MarkLogic Fundamentals - How does MarkLogic Server use storage bandwidth?
30 July 2021 12:06 PM
MarkLogic Server is optimized for query performance - if you're coming from a relational database background, you might be surprised by how much storage and storage bandwidth might be used. To better understand this behavior, it's important to recall the following:
Speed over storage savings - While it makes sense to minimize storage footprint from a storage utilization perspective, MarkLogic Server trades space for time to take advantage of rapidly falling storage prices.
Lazy Deletes - To better prioritize query performance, in MarkLogic Server record deletions happen in the form of "lazy deletes" where the record (or "document") is first marked as "obsolete" and consequently hidden from query results. The work of actually deleting any one record is deferred for a later time, when multiple obsolete documents can be removed and your remaining data optimized all at the same time and in bulk during a merge operation.
Index on ingest - MarkLogic Server indexes documents as they're ingested. If your data model and index configuration is where it needs to be, that means your data is ready to be queried as soon as it's in a MarkLogic Server database. If your index configuration isn't quite where you want it, however, revising it means reindexing your entire database, creating lots of obsolete documents and resulting in potentially multiple large merge operations. This is why it's always better in MarkLogic Server to optimize your index settings in smaller environments before propagating those index settings to your bigger environments, and why you'll want to do fewer, bigger index configuration changes instead of many small index configuration changes. Each index configuration change - regardless of size - will trigger a reindex, so you'll want to minimize the number of reindexes you need to perform instead of the minimizing the number of changes in any one reindex.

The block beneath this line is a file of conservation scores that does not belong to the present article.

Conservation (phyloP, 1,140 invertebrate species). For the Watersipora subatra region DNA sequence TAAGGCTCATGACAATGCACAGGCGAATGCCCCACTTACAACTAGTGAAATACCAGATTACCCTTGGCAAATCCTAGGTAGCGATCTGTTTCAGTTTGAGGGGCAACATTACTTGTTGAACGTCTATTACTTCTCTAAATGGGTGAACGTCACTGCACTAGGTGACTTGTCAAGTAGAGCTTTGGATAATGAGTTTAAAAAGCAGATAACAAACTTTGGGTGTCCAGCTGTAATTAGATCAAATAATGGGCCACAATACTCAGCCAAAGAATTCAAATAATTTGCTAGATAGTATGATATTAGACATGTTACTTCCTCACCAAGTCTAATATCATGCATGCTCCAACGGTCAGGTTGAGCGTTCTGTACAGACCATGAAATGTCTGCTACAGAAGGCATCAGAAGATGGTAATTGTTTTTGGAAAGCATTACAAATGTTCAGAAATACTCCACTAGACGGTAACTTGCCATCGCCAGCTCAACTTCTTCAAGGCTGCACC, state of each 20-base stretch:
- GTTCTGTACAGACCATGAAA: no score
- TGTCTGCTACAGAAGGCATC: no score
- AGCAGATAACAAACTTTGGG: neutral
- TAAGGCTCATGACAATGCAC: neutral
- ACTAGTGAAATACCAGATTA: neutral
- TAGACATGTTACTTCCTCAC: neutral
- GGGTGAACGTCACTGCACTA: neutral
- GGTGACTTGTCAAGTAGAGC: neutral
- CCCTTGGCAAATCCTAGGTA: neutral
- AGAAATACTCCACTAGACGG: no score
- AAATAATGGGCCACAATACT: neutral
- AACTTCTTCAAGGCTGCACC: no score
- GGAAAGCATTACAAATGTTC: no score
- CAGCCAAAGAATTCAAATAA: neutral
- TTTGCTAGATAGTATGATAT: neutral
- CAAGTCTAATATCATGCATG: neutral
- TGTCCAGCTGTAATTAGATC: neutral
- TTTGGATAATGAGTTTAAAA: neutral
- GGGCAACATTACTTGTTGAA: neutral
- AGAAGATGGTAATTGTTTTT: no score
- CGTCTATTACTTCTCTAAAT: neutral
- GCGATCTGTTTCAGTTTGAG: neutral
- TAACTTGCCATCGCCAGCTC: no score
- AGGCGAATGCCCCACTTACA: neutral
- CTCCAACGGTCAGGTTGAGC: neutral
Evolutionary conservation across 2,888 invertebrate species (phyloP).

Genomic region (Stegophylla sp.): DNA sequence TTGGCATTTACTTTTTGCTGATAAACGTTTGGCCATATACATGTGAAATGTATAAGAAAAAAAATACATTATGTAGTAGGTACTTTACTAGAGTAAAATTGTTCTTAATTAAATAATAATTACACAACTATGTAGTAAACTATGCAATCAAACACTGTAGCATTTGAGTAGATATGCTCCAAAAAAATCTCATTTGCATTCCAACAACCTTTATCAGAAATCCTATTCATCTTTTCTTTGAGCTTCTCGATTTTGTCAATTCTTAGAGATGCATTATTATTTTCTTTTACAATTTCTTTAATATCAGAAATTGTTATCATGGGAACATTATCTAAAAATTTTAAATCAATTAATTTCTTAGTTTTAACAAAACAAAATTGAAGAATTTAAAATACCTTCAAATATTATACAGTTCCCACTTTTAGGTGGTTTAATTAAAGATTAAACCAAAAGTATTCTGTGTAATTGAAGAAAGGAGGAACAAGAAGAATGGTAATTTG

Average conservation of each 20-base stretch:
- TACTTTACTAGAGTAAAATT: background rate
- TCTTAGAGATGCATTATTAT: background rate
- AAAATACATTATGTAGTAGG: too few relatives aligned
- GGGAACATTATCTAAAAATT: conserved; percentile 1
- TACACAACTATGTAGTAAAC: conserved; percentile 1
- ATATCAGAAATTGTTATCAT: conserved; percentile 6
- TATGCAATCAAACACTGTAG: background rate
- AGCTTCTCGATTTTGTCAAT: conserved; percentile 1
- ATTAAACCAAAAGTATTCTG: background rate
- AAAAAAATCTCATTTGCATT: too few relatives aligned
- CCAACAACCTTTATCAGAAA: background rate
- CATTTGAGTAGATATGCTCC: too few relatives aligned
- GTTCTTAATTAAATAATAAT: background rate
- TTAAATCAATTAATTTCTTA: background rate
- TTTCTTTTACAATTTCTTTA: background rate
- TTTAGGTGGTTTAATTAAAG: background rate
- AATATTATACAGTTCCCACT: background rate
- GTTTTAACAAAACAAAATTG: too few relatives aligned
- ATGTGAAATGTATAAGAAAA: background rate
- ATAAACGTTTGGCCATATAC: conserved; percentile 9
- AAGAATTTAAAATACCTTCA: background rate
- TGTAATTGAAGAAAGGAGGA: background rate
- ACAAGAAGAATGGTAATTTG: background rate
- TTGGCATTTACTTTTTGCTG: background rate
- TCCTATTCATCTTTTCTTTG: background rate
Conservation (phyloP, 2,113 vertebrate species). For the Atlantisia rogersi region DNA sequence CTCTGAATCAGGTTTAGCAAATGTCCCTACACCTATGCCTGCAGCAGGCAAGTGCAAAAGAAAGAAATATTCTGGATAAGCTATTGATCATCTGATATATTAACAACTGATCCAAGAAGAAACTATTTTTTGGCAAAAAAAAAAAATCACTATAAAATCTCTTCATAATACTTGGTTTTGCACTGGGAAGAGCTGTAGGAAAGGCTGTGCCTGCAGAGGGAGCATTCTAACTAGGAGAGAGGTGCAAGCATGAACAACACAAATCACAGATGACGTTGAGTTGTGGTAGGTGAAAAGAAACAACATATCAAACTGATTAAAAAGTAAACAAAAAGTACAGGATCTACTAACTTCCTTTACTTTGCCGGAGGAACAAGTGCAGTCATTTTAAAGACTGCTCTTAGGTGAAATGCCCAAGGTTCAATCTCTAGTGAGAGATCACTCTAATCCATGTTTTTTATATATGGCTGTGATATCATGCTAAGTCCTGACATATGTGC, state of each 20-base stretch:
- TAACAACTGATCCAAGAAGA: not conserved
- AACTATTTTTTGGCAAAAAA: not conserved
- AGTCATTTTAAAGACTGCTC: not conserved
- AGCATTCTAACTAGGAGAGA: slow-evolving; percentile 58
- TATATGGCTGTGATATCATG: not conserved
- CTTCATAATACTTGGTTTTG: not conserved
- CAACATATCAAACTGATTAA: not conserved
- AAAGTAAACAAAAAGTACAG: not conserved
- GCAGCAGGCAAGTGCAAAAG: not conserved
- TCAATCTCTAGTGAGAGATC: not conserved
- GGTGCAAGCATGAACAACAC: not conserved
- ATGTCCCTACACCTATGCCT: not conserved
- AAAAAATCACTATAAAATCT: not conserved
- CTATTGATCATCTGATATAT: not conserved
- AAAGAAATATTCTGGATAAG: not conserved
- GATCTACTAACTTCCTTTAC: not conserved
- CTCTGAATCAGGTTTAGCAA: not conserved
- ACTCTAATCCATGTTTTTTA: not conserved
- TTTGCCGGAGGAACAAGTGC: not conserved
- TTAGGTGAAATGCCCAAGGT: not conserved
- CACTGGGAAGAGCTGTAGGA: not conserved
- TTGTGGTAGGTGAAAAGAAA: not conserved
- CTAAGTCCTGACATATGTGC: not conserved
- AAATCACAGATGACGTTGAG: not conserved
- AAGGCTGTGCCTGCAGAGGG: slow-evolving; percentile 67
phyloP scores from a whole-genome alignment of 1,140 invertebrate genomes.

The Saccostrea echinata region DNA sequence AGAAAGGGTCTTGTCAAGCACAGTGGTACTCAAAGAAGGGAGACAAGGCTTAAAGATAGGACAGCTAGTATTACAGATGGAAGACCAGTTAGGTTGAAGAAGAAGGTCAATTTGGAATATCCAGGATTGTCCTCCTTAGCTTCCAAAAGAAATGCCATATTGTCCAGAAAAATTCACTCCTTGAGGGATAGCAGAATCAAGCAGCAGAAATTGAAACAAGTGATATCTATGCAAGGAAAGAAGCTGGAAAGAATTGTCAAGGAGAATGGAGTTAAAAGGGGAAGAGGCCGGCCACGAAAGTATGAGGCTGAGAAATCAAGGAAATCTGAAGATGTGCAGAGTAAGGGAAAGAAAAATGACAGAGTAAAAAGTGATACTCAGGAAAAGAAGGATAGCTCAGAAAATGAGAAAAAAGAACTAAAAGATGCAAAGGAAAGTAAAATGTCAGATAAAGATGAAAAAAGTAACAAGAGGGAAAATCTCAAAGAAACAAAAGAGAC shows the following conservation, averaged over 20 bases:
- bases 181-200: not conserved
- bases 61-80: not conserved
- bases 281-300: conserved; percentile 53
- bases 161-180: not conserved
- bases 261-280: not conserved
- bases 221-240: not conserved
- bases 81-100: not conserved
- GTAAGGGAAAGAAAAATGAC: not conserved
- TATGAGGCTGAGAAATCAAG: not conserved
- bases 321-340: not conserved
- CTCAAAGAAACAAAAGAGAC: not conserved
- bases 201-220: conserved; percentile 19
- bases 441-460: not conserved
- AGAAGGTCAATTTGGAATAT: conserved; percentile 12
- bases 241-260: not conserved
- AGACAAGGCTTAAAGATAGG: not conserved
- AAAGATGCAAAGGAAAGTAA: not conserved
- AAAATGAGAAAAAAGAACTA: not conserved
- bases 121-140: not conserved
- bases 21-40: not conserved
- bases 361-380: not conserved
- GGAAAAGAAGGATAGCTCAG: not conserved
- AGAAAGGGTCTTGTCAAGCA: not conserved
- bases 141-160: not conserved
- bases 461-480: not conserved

In addition to reindexing, other aspects of MarkLogic Server that take up significant storage bandwidth include: